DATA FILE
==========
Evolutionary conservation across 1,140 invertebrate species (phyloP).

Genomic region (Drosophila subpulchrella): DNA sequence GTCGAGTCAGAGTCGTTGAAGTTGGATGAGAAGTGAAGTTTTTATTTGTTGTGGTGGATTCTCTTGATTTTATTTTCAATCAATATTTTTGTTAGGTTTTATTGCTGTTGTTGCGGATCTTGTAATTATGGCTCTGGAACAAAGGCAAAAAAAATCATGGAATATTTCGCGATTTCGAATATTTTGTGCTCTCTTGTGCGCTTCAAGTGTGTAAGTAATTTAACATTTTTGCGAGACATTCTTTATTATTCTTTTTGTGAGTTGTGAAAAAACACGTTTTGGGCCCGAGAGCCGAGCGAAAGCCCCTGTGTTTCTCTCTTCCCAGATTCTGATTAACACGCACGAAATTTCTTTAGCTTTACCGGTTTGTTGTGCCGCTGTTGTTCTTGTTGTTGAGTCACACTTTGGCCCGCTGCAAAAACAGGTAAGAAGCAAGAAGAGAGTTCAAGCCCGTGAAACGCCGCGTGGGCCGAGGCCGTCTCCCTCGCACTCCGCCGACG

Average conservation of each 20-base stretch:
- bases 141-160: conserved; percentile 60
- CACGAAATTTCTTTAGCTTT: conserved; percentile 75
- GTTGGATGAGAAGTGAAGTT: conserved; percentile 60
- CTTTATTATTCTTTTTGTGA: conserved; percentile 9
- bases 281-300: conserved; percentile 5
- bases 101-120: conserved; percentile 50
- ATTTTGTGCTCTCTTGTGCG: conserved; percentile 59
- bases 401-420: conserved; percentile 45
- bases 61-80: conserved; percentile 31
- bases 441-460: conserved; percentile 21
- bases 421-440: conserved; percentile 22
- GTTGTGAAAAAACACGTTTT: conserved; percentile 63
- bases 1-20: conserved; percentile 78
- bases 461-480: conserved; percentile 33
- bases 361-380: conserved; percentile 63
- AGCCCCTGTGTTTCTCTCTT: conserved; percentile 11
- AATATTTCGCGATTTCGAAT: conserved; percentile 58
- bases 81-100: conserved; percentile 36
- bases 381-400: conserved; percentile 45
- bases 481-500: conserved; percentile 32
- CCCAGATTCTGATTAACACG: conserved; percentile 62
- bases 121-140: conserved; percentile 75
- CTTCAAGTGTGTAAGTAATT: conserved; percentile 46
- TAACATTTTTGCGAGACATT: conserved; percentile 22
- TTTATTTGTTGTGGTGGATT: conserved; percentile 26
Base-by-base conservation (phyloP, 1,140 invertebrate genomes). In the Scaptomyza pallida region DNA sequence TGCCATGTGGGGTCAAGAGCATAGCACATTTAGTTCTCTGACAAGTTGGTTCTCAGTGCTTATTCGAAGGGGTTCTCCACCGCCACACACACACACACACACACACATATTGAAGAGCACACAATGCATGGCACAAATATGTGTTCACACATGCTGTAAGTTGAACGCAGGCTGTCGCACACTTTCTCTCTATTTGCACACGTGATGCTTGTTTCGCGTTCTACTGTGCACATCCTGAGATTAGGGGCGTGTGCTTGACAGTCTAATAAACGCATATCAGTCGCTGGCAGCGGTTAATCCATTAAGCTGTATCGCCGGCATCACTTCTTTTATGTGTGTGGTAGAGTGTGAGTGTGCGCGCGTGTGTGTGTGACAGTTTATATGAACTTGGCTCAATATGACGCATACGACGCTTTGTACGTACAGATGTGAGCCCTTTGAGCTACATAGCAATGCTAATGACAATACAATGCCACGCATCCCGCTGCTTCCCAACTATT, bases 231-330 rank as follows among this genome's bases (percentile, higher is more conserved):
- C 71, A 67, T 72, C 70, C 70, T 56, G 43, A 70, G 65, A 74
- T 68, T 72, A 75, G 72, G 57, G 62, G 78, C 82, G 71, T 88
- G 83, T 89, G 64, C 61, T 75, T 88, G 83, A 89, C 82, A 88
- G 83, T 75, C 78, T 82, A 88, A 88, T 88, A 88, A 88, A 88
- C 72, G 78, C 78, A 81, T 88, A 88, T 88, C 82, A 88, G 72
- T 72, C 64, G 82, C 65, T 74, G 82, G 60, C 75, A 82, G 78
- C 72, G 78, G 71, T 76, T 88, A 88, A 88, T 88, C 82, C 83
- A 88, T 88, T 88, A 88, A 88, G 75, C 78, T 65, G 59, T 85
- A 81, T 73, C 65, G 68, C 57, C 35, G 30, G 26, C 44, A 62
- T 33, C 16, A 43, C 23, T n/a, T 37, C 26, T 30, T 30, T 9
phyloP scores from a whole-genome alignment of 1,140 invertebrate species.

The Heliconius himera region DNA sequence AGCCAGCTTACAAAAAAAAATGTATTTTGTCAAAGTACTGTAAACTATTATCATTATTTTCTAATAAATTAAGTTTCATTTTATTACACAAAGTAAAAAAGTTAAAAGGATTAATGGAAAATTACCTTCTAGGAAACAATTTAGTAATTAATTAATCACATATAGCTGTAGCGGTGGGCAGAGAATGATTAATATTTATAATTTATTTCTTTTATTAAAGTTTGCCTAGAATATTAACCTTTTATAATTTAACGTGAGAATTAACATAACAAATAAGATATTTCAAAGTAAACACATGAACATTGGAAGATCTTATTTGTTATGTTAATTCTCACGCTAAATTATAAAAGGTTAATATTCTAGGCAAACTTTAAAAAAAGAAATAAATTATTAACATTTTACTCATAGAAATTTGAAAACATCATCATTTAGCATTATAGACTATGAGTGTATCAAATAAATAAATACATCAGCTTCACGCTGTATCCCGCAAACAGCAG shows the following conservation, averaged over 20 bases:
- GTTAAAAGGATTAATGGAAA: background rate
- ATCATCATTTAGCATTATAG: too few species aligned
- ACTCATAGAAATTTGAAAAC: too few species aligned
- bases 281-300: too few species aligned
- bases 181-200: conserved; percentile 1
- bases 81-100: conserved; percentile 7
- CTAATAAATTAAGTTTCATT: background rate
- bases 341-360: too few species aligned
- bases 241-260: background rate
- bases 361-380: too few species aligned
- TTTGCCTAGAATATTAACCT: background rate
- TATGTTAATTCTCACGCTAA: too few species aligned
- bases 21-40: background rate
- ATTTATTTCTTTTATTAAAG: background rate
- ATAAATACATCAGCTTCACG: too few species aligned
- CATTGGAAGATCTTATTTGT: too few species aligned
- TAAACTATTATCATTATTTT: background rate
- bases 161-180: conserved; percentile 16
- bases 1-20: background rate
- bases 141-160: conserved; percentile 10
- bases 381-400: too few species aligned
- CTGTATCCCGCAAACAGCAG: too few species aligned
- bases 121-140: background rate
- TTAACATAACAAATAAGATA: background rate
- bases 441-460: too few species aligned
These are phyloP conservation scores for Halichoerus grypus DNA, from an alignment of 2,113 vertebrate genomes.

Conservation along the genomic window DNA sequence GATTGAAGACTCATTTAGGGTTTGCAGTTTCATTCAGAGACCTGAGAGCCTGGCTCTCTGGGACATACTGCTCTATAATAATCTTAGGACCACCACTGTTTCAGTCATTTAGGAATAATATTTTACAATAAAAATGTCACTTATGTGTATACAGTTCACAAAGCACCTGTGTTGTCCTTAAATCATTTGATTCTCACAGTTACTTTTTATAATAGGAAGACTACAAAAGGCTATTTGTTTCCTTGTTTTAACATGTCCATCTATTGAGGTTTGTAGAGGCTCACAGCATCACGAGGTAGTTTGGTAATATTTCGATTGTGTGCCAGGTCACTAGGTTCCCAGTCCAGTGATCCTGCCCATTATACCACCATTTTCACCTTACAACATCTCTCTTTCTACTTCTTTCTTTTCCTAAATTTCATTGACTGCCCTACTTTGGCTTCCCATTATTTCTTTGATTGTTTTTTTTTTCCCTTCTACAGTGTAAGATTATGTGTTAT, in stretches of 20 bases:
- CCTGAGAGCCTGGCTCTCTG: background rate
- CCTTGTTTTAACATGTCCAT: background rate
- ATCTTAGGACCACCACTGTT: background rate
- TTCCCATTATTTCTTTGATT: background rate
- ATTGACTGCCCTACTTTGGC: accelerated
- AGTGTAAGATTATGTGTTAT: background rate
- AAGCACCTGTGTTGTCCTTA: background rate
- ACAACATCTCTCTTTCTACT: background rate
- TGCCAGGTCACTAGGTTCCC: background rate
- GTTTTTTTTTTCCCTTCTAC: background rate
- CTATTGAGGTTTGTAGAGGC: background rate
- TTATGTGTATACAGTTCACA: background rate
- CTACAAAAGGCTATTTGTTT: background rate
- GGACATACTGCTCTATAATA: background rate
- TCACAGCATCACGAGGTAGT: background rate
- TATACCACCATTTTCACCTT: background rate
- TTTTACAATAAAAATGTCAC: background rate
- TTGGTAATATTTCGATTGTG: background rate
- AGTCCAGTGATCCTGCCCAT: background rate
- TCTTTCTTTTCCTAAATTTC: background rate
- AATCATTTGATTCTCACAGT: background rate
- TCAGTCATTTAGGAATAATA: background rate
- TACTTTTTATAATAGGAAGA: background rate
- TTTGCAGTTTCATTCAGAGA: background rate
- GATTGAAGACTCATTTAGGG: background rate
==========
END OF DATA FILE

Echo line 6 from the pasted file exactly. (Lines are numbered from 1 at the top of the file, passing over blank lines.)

- GTTGGATGAGAAGTGAAGTT: conserved; percentile 60